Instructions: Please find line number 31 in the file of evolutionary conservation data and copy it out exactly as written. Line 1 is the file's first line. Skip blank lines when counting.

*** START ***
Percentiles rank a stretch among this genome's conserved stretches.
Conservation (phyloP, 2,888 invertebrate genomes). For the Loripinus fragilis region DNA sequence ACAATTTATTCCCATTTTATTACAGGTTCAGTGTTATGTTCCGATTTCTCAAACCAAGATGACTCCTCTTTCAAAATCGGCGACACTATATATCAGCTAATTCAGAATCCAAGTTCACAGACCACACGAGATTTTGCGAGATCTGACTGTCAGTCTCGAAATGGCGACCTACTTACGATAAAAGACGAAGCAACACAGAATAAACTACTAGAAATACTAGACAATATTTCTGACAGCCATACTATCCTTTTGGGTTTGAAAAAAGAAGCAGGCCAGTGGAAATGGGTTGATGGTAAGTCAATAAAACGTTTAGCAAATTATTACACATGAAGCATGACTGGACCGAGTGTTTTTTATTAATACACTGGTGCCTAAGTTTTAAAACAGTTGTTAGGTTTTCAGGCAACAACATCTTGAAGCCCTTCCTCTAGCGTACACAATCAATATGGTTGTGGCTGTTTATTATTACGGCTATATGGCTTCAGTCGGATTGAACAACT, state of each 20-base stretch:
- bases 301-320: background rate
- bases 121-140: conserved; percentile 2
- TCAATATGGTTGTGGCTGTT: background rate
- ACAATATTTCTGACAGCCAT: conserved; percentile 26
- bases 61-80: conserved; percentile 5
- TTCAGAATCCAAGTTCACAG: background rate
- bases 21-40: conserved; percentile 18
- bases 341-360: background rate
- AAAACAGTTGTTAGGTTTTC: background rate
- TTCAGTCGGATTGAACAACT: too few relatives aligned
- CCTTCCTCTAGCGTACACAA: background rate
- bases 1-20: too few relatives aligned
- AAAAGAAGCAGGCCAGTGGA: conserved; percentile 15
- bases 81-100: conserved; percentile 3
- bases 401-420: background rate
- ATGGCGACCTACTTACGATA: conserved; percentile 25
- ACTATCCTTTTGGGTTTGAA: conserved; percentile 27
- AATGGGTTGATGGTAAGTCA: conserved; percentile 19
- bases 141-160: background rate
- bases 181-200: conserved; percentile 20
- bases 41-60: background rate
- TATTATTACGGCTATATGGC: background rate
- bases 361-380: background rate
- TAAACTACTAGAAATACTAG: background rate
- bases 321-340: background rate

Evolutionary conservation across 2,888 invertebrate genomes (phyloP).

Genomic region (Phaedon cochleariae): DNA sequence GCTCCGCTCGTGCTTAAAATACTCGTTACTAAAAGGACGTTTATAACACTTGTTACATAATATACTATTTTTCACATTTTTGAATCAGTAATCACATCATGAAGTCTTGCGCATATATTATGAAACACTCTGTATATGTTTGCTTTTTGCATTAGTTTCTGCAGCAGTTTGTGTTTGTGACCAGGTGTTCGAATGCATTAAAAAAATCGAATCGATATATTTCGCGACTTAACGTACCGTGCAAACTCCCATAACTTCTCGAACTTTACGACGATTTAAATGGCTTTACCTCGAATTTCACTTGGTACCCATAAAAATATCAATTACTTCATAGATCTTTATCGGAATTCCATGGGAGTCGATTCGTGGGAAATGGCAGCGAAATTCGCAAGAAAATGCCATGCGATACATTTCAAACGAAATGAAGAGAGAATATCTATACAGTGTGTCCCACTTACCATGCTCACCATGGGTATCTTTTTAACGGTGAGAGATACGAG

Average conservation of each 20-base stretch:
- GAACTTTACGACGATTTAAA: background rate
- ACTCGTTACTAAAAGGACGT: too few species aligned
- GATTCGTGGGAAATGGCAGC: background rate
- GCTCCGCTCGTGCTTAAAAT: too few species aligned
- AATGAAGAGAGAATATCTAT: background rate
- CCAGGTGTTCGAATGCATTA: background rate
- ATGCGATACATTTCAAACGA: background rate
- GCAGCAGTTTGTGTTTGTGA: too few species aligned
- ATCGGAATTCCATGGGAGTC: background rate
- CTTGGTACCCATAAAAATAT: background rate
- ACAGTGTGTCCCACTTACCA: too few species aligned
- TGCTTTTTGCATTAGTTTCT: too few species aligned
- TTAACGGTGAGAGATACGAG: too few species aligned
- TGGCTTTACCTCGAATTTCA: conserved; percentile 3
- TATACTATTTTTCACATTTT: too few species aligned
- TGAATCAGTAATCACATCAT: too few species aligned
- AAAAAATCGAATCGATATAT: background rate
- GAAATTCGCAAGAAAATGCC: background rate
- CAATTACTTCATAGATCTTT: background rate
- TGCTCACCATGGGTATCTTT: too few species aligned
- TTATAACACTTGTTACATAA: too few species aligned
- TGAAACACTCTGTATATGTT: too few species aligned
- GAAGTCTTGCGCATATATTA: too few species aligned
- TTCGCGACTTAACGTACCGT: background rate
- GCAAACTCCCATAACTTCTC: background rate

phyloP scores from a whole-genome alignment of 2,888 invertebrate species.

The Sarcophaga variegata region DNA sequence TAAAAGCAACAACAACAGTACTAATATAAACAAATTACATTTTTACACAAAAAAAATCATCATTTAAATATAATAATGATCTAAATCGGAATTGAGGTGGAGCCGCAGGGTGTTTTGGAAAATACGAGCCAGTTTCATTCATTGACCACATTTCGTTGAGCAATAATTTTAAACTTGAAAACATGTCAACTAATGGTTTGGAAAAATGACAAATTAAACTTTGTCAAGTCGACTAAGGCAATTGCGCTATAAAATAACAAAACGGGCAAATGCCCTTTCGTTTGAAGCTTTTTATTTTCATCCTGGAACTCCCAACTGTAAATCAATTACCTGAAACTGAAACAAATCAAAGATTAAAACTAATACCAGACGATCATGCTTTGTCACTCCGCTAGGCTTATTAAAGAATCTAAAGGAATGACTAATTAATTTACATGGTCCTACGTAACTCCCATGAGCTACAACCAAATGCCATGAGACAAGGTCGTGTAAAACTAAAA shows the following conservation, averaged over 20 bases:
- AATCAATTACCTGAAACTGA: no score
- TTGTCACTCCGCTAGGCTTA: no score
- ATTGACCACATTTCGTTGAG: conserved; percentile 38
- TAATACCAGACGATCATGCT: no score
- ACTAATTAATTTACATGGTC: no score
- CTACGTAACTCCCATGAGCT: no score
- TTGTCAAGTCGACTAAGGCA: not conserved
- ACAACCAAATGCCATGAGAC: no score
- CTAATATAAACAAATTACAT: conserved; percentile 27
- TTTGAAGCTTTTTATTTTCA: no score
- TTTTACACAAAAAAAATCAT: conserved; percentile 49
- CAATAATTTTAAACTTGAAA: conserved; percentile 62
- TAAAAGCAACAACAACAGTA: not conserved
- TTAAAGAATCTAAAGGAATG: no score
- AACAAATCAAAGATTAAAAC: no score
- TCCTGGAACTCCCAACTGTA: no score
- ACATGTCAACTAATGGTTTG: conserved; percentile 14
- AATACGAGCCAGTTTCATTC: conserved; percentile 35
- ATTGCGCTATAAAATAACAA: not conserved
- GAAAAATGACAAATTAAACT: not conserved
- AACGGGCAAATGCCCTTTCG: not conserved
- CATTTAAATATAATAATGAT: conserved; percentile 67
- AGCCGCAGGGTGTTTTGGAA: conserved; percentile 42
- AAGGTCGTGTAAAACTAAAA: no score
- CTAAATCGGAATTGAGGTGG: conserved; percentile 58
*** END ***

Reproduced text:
- GAACTTTACGACGATTTAAA: background rate